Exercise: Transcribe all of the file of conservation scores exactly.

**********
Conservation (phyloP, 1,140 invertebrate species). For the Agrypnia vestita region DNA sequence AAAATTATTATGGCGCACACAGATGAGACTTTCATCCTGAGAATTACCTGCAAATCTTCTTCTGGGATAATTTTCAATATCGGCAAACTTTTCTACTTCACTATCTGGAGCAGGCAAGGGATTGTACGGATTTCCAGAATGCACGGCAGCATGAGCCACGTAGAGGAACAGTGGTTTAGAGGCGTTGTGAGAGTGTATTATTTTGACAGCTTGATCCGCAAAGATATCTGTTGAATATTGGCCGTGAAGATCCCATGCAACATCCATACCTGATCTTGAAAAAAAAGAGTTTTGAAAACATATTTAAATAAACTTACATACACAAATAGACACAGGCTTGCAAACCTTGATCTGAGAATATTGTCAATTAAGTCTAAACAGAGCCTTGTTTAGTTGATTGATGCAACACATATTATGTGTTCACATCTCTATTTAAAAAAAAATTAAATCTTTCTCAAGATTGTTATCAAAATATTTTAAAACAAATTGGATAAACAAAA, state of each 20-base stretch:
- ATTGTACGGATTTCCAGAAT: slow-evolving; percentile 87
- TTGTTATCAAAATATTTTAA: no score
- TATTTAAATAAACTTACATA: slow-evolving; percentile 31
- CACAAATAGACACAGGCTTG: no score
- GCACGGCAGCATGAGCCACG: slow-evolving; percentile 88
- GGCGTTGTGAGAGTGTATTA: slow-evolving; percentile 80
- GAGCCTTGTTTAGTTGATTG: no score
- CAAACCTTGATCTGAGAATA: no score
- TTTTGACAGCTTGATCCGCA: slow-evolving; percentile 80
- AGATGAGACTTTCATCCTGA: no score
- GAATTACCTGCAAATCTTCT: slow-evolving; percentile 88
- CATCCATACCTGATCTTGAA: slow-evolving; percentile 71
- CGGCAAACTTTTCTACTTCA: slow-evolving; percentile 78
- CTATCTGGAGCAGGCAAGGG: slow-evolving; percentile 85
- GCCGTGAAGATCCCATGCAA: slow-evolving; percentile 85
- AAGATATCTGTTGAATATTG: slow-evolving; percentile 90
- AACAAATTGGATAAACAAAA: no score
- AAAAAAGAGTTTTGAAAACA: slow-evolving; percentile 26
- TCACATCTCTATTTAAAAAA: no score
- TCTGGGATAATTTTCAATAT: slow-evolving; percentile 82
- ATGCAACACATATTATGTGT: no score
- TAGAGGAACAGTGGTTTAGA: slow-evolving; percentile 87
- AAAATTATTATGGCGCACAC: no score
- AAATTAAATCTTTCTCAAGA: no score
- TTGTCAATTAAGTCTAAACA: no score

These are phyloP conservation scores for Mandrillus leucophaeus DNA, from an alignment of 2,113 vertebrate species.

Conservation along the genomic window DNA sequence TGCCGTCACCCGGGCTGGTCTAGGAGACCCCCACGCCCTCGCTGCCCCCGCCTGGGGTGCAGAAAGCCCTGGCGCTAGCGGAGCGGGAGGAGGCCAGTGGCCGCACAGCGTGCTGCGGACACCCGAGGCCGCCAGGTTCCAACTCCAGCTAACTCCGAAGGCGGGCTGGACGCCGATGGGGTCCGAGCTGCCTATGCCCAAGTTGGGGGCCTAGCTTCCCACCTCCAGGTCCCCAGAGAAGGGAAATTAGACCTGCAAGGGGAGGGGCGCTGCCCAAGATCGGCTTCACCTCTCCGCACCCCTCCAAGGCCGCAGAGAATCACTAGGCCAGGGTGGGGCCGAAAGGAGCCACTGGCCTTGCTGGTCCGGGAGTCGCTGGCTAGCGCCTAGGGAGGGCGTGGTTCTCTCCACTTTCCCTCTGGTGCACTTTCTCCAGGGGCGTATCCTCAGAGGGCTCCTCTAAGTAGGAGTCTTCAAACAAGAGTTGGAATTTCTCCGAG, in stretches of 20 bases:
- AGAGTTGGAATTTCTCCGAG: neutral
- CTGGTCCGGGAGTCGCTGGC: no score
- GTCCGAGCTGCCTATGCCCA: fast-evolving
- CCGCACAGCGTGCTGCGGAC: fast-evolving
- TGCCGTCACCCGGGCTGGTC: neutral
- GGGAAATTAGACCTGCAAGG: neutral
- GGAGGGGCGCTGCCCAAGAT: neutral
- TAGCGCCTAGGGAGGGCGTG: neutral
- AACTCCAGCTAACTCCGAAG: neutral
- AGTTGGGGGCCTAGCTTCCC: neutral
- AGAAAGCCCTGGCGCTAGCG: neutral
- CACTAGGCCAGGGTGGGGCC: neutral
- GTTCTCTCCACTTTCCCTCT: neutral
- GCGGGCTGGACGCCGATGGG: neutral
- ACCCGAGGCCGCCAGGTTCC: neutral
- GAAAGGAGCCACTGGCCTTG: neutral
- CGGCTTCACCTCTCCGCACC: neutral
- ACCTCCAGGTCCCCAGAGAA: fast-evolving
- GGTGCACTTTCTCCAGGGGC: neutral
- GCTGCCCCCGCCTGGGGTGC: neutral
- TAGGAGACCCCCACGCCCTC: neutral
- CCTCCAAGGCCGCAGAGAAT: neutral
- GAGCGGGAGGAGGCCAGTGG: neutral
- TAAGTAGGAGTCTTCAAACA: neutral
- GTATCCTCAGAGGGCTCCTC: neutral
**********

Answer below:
Conservation (phyloP, 1,140 invertebrate species). For the Agrypnia vestita region DNA sequence AAAATTATTATGGCGCACACAGATGAGACTTTCATCCTGAGAATTACCTGCAAATCTTCTTCTGGGATAATTTTCAATATCGGCAAACTTTTCTACTTCACTATCTGGAGCAGGCAAGGGATTGTACGGATTTCCAGAATGCACGGCAGCATGAGCCACGTAGAGGAACAGTGGTTTAGAGGCGTTGTGAGAGTGTATTATTTTGACAGCTTGATCCGCAAAGATATCTGTTGAATATTGGCCGTGAAGATCCCATGCAACATCCATACCTGATCTTGAAAAAAAAGAGTTTTGAAAACATATTTAAATAAACTTACATACACAAATAGACACAGGCTTGCAAACCTTGATCTGAGAATATTGTCAATTAAGTCTAAACAGAGCCTTGTTTAGTTGATTGATGCAACACATATTATGTGTTCACATCTCTATTTAAAAAAAAATTAAATCTTTCTCAAGATTGTTATCAAAATATTTTAAAACAAATTGGATAAACAAAA, state of each 20-base stretch:
- ATTGTACGGATTTCCAGAAT: slow-evolving; percentile 87
- TTGTTATCAAAATATTTTAA: no score
- TATTTAAATAAACTTACATA: slow-evolving; percentile 31
- CACAAATAGACACAGGCTTG: no score
- GCACGGCAGCATGAGCCACG: slow-evolving; percentile 88
- GGCGTTGTGAGAGTGTATTA: slow-evolving; percentile 80
- GAGCCTTGTTTAGTTGATTG: no score
- CAAACCTTGATCTGAGAATA: no score
- TTTTGACAGCTTGATCCGCA: slow-evolving; percentile 80
- AGATGAGACTTTCATCCTGA: no score
- GAATTACCTGCAAATCTTCT: slow-evolving; percentile 88
- CATCCATACCTGATCTTGAA: slow-evolving; percentile 71
- CGGCAAACTTTTCTACTTCA: slow-evolving; percentile 78
- CTATCTGGAGCAGGCAAGGG: slow-evolving; percentile 85
- GCCGTGAAGATCCCATGCAA: slow-evolving; percentile 85
- AAGATATCTGTTGAATATTG: slow-evolving; percentile 90
- AACAAATTGGATAAACAAAA: no score
- AAAAAAGAGTTTTGAAAACA: slow-evolving; percentile 26
- TCACATCTCTATTTAAAAAA: no score
- TCTGGGATAATTTTCAATAT: slow-evolving; percentile 82
- ATGCAACACATATTATGTGT: no score
- TAGAGGAACAGTGGTTTAGA: slow-evolving; percentile 87
- AAAATTATTATGGCGCACAC: no score
- AAATTAAATCTTTCTCAAGA: no score
- TTGTCAATTAAGTCTAAACA: no score

These are phyloP conservation scores for Mandrillus leucophaeus DNA, from an alignment of 2,113 vertebrate species.

Conservation along the genomic window DNA sequence TGCCGTCACCCGGGCTGGTCTAGGAGACCCCCACGCCCTCGCTGCCCCCGCCTGGGGTGCAGAAAGCCCTGGCGCTAGCGGAGCGGGAGGAGGCCAGTGGCCGCACAGCGTGCTGCGGACACCCGAGGCCGCCAGGTTCCAACTCCAGCTAACTCCGAAGGCGGGCTGGACGCCGATGGGGTCCGAGCTGCCTATGCCCAAGTTGGGGGCCTAGCTTCCCACCTCCAGGTCCCCAGAGAAGGGAAATTAGACCTGCAAGGGGAGGGGCGCTGCCCAAGATCGGCTTCACCTCTCCGCACCCCTCCAAGGCCGCAGAGAATCACTAGGCCAGGGTGGGGCCGAAAGGAGCCACTGGCCTTGCTGGTCCGGGAGTCGCTGGCTAGCGCCTAGGGAGGGCGTGGTTCTCTCCACTTTCCCTCTGGTGCACTTTCTCCAGGGGCGTATCCTCAGAGGGCTCCTCTAAGTAGGAGTCTTCAAACAAGAGTTGGAATTTCTCCGAG, in stretches of 20 bases:
- AGAGTTGGAATTTCTCCGAG: neutral
- CTGGTCCGGGAGTCGCTGGC: no score
- GTCCGAGCTGCCTATGCCCA: fast-evolving
- CCGCACAGCGTGCTGCGGAC: fast-evolving
- TGCCGTCACCCGGGCTGGTC: neutral
- GGGAAATTAGACCTGCAAGG: neutral
- GGAGGGGCGCTGCCCAAGAT: neutral
- TAGCGCCTAGGGAGGGCGTG: neutral
- AACTCCAGCTAACTCCGAAG: neutral
- AGTTGGGGGCCTAGCTTCCC: neutral
- AGAAAGCCCTGGCGCTAGCG: neutral
- CACTAGGCCAGGGTGGGGCC: neutral
- GTTCTCTCCACTTTCCCTCT: neutral
- GCGGGCTGGACGCCGATGGG: neutral
- ACCCGAGGCCGCCAGGTTCC: neutral
- GAAAGGAGCCACTGGCCTTG: neutral
- CGGCTTCACCTCTCCGCACC: neutral
- ACCTCCAGGTCCCCAGAGAA: fast-evolving
- GGTGCACTTTCTCCAGGGGC: neutral
- GCTGCCCCCGCCTGGGGTGC: neutral
- TAGGAGACCCCCACGCCCTC: neutral
- CCTCCAAGGCCGCAGAGAAT: neutral
- GAGCGGGAGGAGGCCAGTGG: neutral
- TAAGTAGGAGTCTTCAAACA: neutral
- GTATCCTCAGAGGGCTCCTC: neutral